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Sherlock Holmes Day

Sherlock Holmes Day Abstracts


Elena Alakomi: “Joan Watson as a Transgressive Figure? Ethnicity and Gender Roles in
American Television Detective Drama Elementary”

The first season of the American crime show Elementary (CBS 2012) introduces a new
interpretation of Dr. Watson, Sherlock Holmes’s famous sidekick, as one of its main characters.
Joan Watson, played by the Chinese American actress Lucy Liu, does not match the typical picture
of a racialized female character in fiction. This Watson questions gender roles of the detective genre
and challenges ethnic stereotypes that are still prevalent in fiction, and thus Joan Watson makes an
interestingly uncommon interpretation of Holmes’ companion.


In this paper I argue that Joan Watson appears as a transgressive figure and demonstrates an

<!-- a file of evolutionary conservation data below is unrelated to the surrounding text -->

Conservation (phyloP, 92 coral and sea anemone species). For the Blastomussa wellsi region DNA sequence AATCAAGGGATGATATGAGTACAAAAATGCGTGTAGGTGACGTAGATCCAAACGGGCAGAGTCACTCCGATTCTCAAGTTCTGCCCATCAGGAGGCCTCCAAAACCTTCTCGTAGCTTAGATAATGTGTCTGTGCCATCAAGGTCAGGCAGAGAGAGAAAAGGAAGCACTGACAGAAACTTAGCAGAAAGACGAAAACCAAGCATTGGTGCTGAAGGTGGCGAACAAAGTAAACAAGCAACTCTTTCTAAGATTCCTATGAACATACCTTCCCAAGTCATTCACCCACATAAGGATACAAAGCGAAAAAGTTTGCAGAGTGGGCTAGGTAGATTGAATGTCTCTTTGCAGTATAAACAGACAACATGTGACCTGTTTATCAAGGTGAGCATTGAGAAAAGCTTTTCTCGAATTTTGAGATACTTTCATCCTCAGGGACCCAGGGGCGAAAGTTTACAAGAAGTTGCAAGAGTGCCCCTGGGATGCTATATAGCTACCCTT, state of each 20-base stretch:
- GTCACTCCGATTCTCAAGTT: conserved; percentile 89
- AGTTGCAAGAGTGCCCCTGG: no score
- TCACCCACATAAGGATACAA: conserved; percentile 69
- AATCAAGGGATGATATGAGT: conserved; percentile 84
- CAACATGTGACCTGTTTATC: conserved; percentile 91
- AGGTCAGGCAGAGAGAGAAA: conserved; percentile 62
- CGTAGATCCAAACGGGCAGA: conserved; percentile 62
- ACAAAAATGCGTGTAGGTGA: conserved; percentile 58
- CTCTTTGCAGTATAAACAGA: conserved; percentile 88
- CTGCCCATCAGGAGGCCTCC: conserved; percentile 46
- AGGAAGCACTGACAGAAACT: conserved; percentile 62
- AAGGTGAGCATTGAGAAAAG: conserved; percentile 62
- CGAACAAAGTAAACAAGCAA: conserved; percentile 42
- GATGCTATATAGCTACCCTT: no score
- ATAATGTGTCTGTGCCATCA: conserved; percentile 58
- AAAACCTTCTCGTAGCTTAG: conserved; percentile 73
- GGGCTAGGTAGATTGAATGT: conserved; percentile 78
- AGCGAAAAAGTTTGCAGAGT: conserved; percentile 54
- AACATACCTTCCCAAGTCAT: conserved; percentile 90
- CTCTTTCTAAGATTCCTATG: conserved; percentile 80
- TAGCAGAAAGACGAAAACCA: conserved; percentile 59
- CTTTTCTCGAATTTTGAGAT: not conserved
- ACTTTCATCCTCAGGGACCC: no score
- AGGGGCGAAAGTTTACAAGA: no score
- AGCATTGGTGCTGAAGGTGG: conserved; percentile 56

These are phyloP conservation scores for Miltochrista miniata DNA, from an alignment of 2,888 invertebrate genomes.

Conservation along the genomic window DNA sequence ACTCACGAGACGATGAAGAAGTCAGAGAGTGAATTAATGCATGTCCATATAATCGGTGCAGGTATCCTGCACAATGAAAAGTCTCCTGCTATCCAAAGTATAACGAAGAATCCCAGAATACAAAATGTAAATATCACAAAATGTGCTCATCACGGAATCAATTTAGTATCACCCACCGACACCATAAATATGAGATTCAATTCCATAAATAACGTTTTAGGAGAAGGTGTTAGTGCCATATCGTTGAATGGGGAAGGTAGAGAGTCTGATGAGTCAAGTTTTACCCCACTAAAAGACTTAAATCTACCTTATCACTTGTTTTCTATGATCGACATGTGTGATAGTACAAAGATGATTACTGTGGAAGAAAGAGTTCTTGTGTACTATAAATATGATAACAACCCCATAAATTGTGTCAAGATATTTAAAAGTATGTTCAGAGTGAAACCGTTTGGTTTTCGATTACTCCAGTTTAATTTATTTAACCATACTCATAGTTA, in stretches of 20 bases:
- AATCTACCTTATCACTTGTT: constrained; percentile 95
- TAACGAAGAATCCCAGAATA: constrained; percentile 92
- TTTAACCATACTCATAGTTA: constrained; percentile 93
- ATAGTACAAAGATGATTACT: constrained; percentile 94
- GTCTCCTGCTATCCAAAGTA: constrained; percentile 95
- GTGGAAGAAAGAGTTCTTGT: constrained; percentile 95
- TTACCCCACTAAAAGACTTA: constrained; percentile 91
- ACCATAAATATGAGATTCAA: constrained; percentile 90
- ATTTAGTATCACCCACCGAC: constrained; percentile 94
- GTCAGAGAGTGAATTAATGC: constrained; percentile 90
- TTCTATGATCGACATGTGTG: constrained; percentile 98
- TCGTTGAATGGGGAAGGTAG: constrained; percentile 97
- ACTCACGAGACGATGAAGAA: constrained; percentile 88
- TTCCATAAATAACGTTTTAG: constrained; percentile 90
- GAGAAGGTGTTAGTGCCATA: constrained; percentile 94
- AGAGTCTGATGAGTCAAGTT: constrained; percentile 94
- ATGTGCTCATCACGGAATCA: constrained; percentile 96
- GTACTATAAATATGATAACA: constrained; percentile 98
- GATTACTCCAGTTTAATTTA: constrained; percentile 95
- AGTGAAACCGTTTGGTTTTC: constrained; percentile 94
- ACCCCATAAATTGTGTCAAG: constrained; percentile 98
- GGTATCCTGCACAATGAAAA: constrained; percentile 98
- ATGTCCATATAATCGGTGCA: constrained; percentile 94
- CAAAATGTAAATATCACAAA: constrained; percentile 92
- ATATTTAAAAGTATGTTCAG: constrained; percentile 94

exceptional agency for a Chinese American female character in detective fiction. Firstly, I analyze
how Joan is not reproducing ethnic stereotypes such as the Dragon Lady or the weak Asian woman
and possesses independence and intellect of her own that challenge those stereotypes. Secondly, I
discuss how, as a female detective, Joan is not driven by her dependence on a superior male
companion, but by her own ambition and dedication to detective work.


I approach my research and examine the agency of Joan Watson through literature and
studies on crime fiction, gender roles, and ethnicity, including works by Philippa Gates, Thobani
Sunera and Tineke Hellwig, Robert G. Lee, and Sue Turnbull. Based on the readings, I analyze the
first season of Elementary. The findings come together to display what kind of agency Joan has in